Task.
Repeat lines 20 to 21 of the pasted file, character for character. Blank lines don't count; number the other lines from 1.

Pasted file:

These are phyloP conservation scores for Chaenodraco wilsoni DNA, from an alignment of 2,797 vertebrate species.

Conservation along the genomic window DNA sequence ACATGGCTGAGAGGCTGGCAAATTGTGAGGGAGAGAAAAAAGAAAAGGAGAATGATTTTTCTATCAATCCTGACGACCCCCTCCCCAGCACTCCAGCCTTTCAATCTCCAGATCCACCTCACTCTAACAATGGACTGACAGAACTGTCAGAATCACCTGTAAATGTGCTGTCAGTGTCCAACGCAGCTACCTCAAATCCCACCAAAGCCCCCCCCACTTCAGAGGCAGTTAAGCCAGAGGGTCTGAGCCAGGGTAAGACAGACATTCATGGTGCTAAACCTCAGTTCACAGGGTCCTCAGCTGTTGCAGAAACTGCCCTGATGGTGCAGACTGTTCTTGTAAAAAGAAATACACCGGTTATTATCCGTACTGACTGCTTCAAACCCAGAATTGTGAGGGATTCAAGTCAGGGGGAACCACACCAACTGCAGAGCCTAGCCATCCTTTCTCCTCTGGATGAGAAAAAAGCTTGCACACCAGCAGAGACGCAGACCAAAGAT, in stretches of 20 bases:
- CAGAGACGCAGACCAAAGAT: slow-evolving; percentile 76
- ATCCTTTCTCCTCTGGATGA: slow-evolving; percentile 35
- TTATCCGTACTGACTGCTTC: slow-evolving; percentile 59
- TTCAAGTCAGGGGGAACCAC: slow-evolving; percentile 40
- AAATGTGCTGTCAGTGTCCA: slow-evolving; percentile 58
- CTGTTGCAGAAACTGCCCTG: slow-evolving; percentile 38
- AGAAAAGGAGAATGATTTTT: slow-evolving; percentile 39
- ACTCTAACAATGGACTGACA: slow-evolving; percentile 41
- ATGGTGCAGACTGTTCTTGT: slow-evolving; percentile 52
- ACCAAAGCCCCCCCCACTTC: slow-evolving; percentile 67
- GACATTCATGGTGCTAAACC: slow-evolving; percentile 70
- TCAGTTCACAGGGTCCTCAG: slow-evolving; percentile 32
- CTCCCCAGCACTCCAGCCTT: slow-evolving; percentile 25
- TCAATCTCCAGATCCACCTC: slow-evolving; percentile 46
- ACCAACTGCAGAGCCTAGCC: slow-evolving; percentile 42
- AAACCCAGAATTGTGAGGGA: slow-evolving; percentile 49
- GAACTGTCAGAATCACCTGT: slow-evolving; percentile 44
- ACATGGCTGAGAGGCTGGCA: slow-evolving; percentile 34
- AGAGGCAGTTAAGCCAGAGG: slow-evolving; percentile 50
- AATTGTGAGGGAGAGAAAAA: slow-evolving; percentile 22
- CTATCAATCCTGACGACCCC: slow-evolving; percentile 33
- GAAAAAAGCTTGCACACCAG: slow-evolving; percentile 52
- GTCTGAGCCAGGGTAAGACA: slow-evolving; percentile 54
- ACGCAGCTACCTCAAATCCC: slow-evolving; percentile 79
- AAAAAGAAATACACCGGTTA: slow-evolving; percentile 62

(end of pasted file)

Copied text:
- ACATGGCTGAGAGGCTGGCA: slow-evolving; percentile 34
- AGAGGCAGTTAAGCCAGAGG: slow-evolving; percentile 50